Technology

Google Explains How It ‘Maps’ The Entire World

Google Maps is probably the most used app on my phone. In fact, it’s kind of a Google Search replacement for me because I have spent hours using Maps to plan random trips and check out places I have never been. The app is getting more feature-packed every day.

I already have an idea of how Google tracks live traffic and how it messes up at times. Just like other people I’ve also had a feeling of curiosity about how the company is able to source so much data and build a highly interactive map out of it.

Yes, I know Google has an army of self-driving cars and heavily rigged humans who travel across the streets. One thing that goes without saying is location tracking, which Google does extensively all the time on millions of Android and iOS devices across the globe.

But still, one of my biggest doubts was how Google knows exactly where the road is, that too in cities that aren’t well-structured. I assume the location data of people won’t help much in this case. Surely, the longitude and latitude number for a particular one could be useful.

So, how does Google ‘Maps’ the world?

Google explains that there are two main aspects of Google Maps: Street View and satellite imagery. Using a combination of this data, Google tries to figure out the exact location of roads, water bodies, businesses, etc.

Google has a dedicated data operations team which is responsible for managing every aspect of its mapping service — from collecting Street View data and satellite images to checking the accuracy of the information and finding out whether an address is located exactly where it has to be.

As far as rigged humans are concerned, they wear a high-tech in-house camera known as Trekker which is used to record data for Street View. It’s loaded with advanced sensors to capture 360-degree views of streets and popular places.


How google maps works trekker
Image: Google Maps Trekker

But obviously, Google can’t go through every street in the world, so it also takes data from over 1,000 third parties. For instance, data provided by a housing developer can help Google accurately map addresses and roads in a rural area. The entire data collection process is automated through an online tool that local authorities and other sources can use to upload data.

For the realistic ‘satellite view’ we see on Google maps, there obviously isn’t a single satellite up in the air sending live footage. Google combines the data it receives from multiple satellite sources. If you open Maps on your desktop, you can see the source data in the bottom right corner. It changes as you jump from one place to another.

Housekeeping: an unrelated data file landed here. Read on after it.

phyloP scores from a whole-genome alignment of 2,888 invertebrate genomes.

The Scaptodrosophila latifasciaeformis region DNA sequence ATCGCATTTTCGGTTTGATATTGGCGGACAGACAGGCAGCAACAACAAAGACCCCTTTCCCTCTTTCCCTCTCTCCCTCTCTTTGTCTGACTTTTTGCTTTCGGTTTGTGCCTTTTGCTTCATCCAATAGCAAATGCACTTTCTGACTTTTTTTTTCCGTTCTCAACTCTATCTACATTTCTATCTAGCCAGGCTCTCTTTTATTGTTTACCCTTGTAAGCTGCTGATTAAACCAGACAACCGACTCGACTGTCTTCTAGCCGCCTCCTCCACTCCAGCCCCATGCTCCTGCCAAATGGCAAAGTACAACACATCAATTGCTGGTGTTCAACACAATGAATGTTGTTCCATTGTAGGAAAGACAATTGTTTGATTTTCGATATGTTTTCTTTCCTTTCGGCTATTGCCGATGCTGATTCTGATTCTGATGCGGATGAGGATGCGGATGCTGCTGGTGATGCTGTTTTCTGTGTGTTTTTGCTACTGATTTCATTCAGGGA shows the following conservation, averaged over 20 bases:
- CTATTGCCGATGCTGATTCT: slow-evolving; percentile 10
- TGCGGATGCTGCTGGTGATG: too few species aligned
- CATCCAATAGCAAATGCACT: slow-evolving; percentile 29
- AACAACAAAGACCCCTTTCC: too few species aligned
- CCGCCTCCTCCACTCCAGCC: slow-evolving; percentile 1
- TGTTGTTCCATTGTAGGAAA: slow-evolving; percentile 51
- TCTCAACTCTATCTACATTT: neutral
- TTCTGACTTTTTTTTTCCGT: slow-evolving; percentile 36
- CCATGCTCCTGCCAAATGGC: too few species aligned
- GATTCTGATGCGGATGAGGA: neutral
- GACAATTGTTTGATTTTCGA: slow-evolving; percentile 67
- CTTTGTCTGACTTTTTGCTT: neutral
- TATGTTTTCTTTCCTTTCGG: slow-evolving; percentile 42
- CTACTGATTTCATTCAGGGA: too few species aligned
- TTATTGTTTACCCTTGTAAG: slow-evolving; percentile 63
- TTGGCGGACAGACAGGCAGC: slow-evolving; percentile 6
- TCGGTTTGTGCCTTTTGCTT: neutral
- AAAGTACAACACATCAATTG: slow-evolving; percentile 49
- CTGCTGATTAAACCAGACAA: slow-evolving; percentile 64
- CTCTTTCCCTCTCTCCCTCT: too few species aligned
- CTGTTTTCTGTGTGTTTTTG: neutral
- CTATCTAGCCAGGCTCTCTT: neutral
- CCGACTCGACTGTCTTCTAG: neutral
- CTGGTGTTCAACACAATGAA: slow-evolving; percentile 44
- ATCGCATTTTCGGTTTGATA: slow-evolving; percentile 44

How Google Maps works sattelite data
In addition to this, Google collects data from users as well. A while ago it launched the Local Guides program where people can volunteer to contribute to Google Maps by adding and correcting information.

Google also harvests information from users as well by asking questions. You might remember Google Maps asking whether a particular place is wheelchair-accessible or not? This information is again fact-checked by the data operations team before it shows up on the page of a particular restaurant or public attraction.

Where are the buildings and the road?

Now, coming to the real question that many people want to know. How Google maps roads and buildings. The answer to this is somewhat closer to what I assumed — Google’s data operations team does it manually. But of course, not all of it. Nowadays, Google’s machine learning algorithms are hard at work.


How maps works building outline
Image: Building outlines done by Google’s ML algorithm.

In the past, the algorithms used to render “fuzzy buildings” that had little or no resemblance to real buildings. So, the humans in the data operations team traced common building outlines. This data was then fed to Google Maps’ machine learning algorithm which did the rest of the work. It was able to “map as many buildings in one year as we [Google] mapped in the previous 10.”

Speaking of roads, Google considers the data it takes from third parties. For example, below is the road outlined maps provided by the National Institute of Statistics and Geography.


how Google Maps works Buildings Outline
Image: Road outline data (NISG)

All of this is still a glimpse of how Google Maps works and collects data for the entire globe. Running in the number 1 position for years, the service is now available in over 220 countries. However, recently it has got a new promising competitor. Apple is also making great efforts to revamp its mapping service to make Apple Maps a daily driver for people, at least for Apple fans.

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